OCF = $108,000 – 51,000 – 17,570
OCF = $39,430
The tax-shield approach is:
OCF = (Sales – Costs)(1 – t ) + t Depreciation
C C
OCF = ($108,000 – 51,000)(1 – .35) + .35(6,800)
OCF = $39,430
And the bottom-up approach is:
OCF = Net income + Depreciation
OCF = $32,630 + 6,800
OCF = $39,430
All four methods of calculating OCF should always give the same answer.
6. (LO1)
Sales $ 940,000
Variable costs 385,400
Fixed costs 147,000
CCA 104,000
EBIT $ 303,600
[email protected]% 106,260
Net income $ 197,340
10-3 7. (LO1, 2)
Cash flow year 0 = -990,000
Cash flow years 1 through 5 = 460,000(1 – .40) = $276,000
PV of CCATS = 990,000(.3)(.4) x (1 + .5(.15))
.15 + .3 1 + .15
= $246,782.61
NPV = -990000 + 276,000 x PVIFA (15%, 5) + 546,782.61
= -990,000 + 276,000 x {1 – [1/1+.15] /.15} + 246,782.61
= $181,977.42
8. (LO2)
Cash flow year 0 = -990,000 – 47,200 = -$1,037,200
Cash flow years 1 through 5 = 460,000(1 – .4) = $276,000
Ending cash flow = 100,000 + 47,200 = $147,200
PV of CCATS = 990,000(.3)(.4) x (1 + .5(.15)) –
.15 + .3 1 + .15
100,000(.3)(.4) x 1
.15 + .3 (1.15)5
= $233,524.56
5
NPV = -1,037,200+ 276,000 x PVIFA(15%, 5) + (147,200)/(1.15) + 233,524.56 = $194,703.78
9. (LO2) The NPV will be smaller because the Capital Cost Allowances are smaller early on.
PV of CCATS = 990,000(.25)(.4) x (1 + .5(.15)) –
.15 + .25 1 + .15
100,000(.25)(.4) x 1
.15 + .25 (1.15)5
= $218,929.28
Therefore with a 25% CCA rate, the
NPV = 194,703.79 + (218,929.28– 233,524.57) = $181,108.50
10. (LO1) Neither one is correct. What should be considered is the opportunity cost of using the land, at the very
least what the land could be sold for today.
11. (LO4) Generally, as long as there are other assets in the class, the pool remains open and there are no tax
effects from the sale. This fact does not hold here since we are told that there will be no assets left in the
class in 6 years.
th
Beyond the first year, the UCC at the beginning of the N year is given by the formula:
UCC C 1 d d N 2where C = installed capital cost; d = CCA rate. Note that the half-year rule has
N 2
been incorporated. In this case:
10-4 6-2
Uth =6$548,000 (1 – (0.2/2)) (1-0.2) = $202,014.72. This is the book value of the asset at the end of the
5 year (beginning of the sixth).
The asset is sold at a (terminal) loss to book value = $202,014.72 – $105,000 = $97,014.72. The terminal loss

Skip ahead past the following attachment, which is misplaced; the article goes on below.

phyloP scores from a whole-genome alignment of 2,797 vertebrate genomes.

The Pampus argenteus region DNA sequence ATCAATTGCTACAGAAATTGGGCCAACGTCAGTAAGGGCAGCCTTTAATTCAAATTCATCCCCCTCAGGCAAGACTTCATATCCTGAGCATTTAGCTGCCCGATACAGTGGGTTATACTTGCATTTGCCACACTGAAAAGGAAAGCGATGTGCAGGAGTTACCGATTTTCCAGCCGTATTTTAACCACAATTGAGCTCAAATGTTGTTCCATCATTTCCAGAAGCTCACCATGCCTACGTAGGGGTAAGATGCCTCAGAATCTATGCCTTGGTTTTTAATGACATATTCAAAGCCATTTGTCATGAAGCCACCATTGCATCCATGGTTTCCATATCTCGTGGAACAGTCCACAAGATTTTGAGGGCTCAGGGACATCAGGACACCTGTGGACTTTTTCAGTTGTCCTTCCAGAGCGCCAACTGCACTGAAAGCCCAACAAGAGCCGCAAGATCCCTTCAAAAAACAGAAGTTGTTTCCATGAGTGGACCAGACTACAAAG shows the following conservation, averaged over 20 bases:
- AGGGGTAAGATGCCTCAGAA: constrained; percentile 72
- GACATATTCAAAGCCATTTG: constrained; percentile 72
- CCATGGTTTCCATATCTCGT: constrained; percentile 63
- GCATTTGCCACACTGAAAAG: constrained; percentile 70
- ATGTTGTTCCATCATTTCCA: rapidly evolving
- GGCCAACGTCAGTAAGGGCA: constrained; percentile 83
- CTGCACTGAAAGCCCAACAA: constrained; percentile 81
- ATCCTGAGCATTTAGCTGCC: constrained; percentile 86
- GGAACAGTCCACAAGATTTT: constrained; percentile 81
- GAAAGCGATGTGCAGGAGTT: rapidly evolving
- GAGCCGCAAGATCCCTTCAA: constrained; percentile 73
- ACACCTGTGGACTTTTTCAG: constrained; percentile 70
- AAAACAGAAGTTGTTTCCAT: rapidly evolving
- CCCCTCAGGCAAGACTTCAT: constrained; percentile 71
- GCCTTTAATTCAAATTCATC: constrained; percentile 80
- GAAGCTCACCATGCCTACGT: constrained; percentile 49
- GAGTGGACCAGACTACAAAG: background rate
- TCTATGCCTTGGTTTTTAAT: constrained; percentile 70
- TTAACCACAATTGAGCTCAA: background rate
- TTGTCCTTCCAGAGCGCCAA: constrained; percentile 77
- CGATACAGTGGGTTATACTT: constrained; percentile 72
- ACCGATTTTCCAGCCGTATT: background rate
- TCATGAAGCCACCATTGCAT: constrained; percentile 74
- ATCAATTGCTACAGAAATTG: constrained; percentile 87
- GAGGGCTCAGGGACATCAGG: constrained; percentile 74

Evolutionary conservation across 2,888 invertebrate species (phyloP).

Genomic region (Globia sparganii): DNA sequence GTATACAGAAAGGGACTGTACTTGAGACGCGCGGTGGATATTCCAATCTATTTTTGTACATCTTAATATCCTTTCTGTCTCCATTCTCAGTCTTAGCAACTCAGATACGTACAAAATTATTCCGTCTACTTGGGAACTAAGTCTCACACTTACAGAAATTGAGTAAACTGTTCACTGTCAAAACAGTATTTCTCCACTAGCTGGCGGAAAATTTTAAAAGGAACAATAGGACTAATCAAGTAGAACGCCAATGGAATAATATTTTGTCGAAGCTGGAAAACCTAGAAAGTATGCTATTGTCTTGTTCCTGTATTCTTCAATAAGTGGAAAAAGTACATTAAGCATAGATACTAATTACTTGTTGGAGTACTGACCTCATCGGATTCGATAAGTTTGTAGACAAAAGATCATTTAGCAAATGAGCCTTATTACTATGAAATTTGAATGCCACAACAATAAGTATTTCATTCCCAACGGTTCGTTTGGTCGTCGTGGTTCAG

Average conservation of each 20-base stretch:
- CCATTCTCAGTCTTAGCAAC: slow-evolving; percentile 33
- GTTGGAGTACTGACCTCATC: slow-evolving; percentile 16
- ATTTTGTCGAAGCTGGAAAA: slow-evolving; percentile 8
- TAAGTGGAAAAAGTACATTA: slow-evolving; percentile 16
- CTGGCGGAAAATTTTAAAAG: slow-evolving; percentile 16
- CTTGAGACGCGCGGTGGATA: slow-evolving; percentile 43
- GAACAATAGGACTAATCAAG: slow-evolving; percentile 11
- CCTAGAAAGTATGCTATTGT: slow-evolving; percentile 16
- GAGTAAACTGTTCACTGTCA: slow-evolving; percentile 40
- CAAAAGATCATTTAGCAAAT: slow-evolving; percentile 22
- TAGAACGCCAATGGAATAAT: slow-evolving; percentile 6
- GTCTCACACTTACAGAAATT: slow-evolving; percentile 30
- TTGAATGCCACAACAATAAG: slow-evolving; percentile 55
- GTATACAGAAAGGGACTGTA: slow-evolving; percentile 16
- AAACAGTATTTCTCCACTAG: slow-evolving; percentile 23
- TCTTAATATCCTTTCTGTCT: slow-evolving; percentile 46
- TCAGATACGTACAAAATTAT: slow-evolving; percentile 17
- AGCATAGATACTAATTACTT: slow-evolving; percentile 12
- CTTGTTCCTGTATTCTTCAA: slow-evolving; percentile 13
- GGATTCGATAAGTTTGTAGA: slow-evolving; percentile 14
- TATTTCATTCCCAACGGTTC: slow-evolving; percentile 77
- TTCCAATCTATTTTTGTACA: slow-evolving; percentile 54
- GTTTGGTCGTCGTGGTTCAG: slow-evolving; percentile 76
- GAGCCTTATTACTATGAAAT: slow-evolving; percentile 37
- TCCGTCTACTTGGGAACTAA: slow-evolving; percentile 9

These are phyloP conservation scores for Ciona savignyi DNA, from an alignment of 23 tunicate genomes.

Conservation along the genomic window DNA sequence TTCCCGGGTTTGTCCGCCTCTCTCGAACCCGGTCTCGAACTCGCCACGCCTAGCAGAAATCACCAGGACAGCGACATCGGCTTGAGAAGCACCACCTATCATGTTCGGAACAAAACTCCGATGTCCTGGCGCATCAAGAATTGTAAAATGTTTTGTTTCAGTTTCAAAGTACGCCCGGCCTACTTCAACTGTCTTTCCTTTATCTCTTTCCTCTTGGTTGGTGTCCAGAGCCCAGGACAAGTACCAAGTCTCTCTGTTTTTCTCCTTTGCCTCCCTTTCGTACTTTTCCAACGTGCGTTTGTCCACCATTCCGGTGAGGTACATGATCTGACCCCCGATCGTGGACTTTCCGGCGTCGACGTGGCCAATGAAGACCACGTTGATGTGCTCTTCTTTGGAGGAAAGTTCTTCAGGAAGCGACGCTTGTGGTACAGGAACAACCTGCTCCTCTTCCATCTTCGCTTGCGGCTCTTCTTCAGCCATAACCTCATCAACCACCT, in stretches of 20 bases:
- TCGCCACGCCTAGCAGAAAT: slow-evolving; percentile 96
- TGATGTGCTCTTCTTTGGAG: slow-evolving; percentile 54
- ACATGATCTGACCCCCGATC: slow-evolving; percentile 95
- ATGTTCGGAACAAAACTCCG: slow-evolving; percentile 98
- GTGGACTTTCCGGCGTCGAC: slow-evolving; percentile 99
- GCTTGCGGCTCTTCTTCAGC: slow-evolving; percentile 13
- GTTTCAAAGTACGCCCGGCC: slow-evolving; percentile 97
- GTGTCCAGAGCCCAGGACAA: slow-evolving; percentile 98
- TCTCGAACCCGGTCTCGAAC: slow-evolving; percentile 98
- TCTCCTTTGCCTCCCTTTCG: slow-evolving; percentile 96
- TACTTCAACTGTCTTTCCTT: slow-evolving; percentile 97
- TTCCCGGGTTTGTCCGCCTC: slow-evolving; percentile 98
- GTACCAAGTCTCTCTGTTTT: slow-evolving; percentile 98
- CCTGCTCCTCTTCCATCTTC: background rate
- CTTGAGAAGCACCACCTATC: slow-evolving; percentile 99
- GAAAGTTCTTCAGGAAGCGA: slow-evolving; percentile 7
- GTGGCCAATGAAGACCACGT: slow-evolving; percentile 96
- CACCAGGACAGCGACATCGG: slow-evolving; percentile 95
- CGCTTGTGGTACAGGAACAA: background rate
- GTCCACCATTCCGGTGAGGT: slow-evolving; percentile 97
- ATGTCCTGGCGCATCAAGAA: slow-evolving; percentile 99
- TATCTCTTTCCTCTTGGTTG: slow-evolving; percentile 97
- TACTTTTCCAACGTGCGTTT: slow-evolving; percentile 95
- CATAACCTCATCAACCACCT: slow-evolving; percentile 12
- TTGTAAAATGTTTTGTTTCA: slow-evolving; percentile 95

acts as a tax shield which the company can use to reduce its taxes. The reduction in taxes is a cash inflow.
The tax shield = 0.35 $97,014.72 = $33,955.15
The after tax salvage value = $105,000 + $33,955.15 = $138,955.15 .
12. (LO2) A/R fell by $6,140, and inventory increased by $5,640, so net current assets fell by $500. A/P rose by
$6,930.
∆NWC = ∆(CA – CL) = –500 – 6,930 = – 7,430
Net cash flow = S – C – ∆NWC = 102,000 – 43,500 – (– 7,430) = $65,930
13. (LO3)
CCA =10.3($3.9M/2) = $585,000; CCA = 0.3(2.9M – $585,000) = $994,500;
CCA =30.3($3.9M – 585,000 – 994,500) = $696,150.
OCF =1(S – C)(1 – t )c+ t Dc= ($2.65M – $840K)(1 – 0.35) + 0.35($585,000) = $1,381,250
OCF =2(S – C)(1 – t )c+ t Dc= ($2.65M – $840K)(1 – 0.35) + 0.35($994,500) = $1,524,575
OCF =3(S – C)(1 – t )c+ t Dc= ($2.65M – $840K)(1 – 0.35) + 0.35($696,150) = $1,420,152.50
14. (LO2)
Initial Cash Flow year 0 = -$2,650,000
After-tax net revenue years 1-3 = (S – C)(1 – t C = ($2,650,000 – 840,000)(1 – 0.35) = $1,176,500
Ending cash flows (year 3) = salvage value = $1,624,350
PV of CCATS = 3,900,000(.3)(.35) x (1 + .5(.12)) –
.12 + .3 1 + .12
1,624,350 (.3)(.35) x 1
.12 + .3 (1.12) 3
= $633,722.80
3
NPV = – $3.9M + $1,176,500(PVIFA 12%, 3 + $633,722.80 + $1,624,350/1.12
= $715,657.53
15. (LO1, 2)
Cash Flow year 0 = -$3,900,000 – 300,000 = -$4,200,000
After-tax net revenue years 1-3 = (S – C)(1 – T c = ($2,650,000 – 840,000)(1 – 0.35) = $1,176,500
Ending cash flows (year 3) = recovery of NWC + salvage value = $300,000 + 210,000 = $510,000
PV of CCATS = 3,900,000(.3)(.35) x (1 + .5(.12)) –
.12 + .3 1 + .12
210,000(.3)(.35) x 1
3
.12 + .3 (1.12)
= $885,399.39
NPV = –$4.2M + $1,176,500(PVIFA 12%,3) + $885,399.39 + $510,000/1.12 = -$125,838.20
10-5 16. (LO1, 2)
Initial Cash Flow year 0 = -785,000 – 140,000 = -$925,000
After-tax net revenue years 1 through 5 = (13,500,000 – 11,700,000 – 215,000)(1 – .35) = $1,030,250
Ending cash flows (year 5) = $140,000
PV of CCATS = 785,000(.25)(.35) x (1 + .5(.19))
.19 + .25 (1 + .19)
= $143,645.55
NPV = -925,000 + 143,645.55 + 1,030,250 x PVIFA(19%,5) + 140,000/(1.19) 5
= $2,427,440.81
Since the NPV is positive, it is probably a good project.
17. (LO2) Assuming that all outstanding accounts receivable from the previous quarter are collected in the current
quarter, the amount of cash collections in the current quarter is:
$15,200 – 9,500 = $5,700
This can be seen by making collections from current quarter sales a plug number Y in the current quarter’s
cash flow summary for accounts receivable:
Opening balance of A/R X
Current quarter sales $15,200
Collections of outstanding A/R from previous quarter –X
Collections from current quarter sales –Y
Closing balance of A/R $15,200 - Y
This gives the equation: 15,200 – Y = X + 9,500
So the total cash collections in the current are:
X + Y = $5,700
18. (LO1) Management’s discretion to set the firm’s capital structure is applicable at the firm level. Since any one
particular project could be financed entirely with equity, another project could be financed with debt, and the
firm’s overall capital structure remains unchanged, financing costs are not relevant in the analysis of a
project’s incremental cash flows according to the stand-alone principle.
19. (LO1) The $7.2 million acquisition cost of the land seven years ago is a sunk cost, and so it is not relevant.
The $586,000 grading cost to make the land usable is relevant. The $962,000 current appraisal of the land is an
opportunity cost if the land is used rather than sold off. If the land is sold at $962,000 there will be a capital
loss of (7,200,000 – 962,000) $6,238,000 of which the company can write off 50% of it against any taxable
Capital Gains. This means that at a tax rate of 30% they would be able to write off 30% x $3,119,000 and thus
save $935,700 in taxes.
The $25 million cash outlay is the initial fixed asset investment needed to get the project going. Therefore, the
proper year zero cash flow to use in evaluating this project is = $0.962M + $25M + .586M - $.9357M=
$25,612,300.